1. By Revenue: Segmenting customers by Monthly Recurring Revenue (MRR) can help identify hidden revenue leaks. For instance, if high-MRR customers are churning at a specific step, targeted interventions can be implemented to address this.
  2. By Signup Date: This allows businesses to test changes in the customer journey and see how they impact churn. For example, if a new onboarding email is introduced, analyzing churn by signup date can reveal if the email effectively reduces churn.
  3. By Behavior: Analyzing churn based on specific customer actions, like using a particular feature or enabling an integration, can help identify behaviors that lead to higher or lower churn.

Monitor NPS and CSAT

According to Hiver’s research, 60% of consumers would look for alternative solutions after two or three bad experiences. Its research also found that customers with CSAT or NPS scores of 6 or less were at a higher risk of churning, which is why monitoring these metrics in your CSP is important.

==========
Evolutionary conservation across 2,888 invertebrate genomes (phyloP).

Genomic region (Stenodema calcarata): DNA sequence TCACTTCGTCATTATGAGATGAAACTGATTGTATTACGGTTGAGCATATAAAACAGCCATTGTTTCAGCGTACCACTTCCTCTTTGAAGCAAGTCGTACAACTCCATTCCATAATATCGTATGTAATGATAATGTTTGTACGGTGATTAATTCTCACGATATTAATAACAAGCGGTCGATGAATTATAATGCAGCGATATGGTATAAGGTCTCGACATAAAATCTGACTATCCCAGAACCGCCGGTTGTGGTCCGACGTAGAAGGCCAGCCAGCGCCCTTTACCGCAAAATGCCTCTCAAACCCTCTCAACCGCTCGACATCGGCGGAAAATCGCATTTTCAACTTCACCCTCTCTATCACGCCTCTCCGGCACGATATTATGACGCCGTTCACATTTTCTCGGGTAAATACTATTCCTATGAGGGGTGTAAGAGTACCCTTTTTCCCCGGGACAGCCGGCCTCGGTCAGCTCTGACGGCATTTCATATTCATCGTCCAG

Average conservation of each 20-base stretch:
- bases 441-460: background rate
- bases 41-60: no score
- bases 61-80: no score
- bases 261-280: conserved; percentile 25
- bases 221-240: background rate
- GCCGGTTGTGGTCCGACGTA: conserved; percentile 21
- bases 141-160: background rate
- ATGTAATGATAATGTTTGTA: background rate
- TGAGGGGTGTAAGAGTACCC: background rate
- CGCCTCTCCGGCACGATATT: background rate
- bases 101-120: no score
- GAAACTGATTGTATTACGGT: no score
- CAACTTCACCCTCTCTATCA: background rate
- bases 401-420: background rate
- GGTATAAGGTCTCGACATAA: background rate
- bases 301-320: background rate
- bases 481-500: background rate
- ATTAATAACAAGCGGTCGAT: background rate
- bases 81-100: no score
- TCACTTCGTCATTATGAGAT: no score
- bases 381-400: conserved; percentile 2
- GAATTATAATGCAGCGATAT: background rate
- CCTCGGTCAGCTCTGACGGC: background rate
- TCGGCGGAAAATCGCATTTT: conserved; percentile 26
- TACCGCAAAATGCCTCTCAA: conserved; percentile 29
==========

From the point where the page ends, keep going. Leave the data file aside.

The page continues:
Keep an eye out for CSAT and NPS changes over time, as well. If you notice consistent month-over-month downward trends, you should conduct a deeper analysis.

  • Are your G2 or Capterra reviews coinciding with this downward trend?
  • What sort of feedback are you getting on support tickets, phone calls, or CSM check-ins?
  • Has anything changed recently with your level of support or engagement? For example, experimenting with a new onboarding sequence.

Gathering qualitative feedback (by asking open-ended questions) in addition to your quantitative feedback can provide a comprehensive view of the issues your customers are experiencing.

5 Ways to Reduce Your Churn Risks

1. Craft a Solid Onboarding Experience

We know just how important the onboarding experience is for customers after interviewing several Customer Success experts.